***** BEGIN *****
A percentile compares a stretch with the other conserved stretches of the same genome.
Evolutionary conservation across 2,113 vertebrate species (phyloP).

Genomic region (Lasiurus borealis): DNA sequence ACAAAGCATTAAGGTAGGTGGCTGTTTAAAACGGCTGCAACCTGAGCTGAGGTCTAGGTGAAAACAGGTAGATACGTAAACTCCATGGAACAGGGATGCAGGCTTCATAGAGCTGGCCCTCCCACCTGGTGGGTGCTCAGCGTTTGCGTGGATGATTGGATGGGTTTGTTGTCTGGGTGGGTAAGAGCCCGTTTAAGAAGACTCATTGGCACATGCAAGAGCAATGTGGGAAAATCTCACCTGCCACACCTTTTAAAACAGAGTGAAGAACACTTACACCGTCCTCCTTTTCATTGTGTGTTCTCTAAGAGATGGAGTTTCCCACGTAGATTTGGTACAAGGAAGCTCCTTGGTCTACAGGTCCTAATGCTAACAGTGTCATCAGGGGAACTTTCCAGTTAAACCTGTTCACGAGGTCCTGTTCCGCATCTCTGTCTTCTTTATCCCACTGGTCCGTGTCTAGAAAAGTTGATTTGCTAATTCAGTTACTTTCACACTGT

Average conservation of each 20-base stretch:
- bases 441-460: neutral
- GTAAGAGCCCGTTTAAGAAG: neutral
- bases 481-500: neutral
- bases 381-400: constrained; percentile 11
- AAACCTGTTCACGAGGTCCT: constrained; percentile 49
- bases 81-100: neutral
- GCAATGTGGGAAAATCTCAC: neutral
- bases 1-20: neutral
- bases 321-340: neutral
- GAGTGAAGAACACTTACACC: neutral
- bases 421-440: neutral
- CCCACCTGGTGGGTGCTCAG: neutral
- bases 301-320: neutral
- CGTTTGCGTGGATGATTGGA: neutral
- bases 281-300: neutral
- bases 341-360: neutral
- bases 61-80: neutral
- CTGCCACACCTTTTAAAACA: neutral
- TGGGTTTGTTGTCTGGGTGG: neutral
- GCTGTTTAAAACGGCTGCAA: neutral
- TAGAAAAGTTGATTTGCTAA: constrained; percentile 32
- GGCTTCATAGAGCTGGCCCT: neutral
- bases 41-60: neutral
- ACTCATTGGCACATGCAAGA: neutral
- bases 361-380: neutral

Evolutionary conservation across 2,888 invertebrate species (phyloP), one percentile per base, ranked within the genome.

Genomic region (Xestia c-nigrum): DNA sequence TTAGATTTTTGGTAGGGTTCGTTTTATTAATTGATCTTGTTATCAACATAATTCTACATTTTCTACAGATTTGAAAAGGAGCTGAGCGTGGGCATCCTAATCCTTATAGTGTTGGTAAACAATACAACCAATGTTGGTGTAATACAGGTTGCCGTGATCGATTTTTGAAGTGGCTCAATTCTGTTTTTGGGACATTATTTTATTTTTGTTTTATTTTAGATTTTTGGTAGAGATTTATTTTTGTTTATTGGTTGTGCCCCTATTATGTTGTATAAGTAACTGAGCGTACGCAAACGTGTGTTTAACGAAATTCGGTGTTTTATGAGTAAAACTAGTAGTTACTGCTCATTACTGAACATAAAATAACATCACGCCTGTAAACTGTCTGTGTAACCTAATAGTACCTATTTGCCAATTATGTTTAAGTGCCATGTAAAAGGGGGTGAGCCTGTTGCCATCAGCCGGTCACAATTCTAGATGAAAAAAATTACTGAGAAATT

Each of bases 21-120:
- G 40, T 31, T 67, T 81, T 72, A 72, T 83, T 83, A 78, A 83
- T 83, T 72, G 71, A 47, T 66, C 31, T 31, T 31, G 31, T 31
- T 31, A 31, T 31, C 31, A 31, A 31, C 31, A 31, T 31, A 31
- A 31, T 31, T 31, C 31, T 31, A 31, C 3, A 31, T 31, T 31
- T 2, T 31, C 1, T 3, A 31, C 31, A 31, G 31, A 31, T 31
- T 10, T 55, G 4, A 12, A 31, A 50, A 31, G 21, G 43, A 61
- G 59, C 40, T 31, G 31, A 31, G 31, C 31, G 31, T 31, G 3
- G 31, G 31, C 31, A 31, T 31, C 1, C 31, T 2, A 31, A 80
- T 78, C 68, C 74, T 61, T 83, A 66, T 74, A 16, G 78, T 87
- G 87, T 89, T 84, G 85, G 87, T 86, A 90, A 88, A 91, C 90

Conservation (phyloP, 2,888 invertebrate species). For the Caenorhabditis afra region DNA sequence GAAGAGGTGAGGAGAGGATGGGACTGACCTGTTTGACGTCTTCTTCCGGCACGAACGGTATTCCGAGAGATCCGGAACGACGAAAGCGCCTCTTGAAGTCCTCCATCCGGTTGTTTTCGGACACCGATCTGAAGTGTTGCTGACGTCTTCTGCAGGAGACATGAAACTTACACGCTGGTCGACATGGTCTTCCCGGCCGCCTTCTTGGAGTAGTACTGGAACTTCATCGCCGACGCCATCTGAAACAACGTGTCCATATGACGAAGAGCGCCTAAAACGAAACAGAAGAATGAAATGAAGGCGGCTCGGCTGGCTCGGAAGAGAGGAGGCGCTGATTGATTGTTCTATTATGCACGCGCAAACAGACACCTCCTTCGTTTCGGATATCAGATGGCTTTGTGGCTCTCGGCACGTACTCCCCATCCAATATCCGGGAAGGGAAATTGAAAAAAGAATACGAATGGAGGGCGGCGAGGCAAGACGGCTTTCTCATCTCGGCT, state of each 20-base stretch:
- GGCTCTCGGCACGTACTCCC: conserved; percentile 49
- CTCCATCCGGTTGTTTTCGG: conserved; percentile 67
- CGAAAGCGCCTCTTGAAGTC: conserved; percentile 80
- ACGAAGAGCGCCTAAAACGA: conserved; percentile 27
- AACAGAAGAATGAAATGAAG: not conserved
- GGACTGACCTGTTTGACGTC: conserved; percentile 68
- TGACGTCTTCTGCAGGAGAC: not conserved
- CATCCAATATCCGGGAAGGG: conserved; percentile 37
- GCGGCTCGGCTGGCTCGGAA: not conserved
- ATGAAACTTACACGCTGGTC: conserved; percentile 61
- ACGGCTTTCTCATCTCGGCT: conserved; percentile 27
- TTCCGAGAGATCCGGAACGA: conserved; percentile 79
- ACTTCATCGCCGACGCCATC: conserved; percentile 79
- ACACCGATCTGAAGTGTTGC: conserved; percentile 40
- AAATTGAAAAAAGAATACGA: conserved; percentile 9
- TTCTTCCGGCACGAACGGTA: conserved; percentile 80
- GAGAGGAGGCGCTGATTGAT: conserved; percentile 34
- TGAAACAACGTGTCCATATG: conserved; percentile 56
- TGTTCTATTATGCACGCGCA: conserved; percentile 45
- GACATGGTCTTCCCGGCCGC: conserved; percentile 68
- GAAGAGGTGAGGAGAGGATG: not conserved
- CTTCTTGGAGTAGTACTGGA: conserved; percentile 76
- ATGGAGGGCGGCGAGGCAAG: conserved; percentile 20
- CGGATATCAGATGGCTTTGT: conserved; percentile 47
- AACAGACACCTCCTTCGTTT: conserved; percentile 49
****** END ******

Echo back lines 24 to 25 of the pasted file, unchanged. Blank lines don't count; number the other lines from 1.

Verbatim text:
- GCTGTTTAAAACGGCTGCAA: neutral
- TAGAAAAGTTGATTTGCTAA: constrained; percentile 32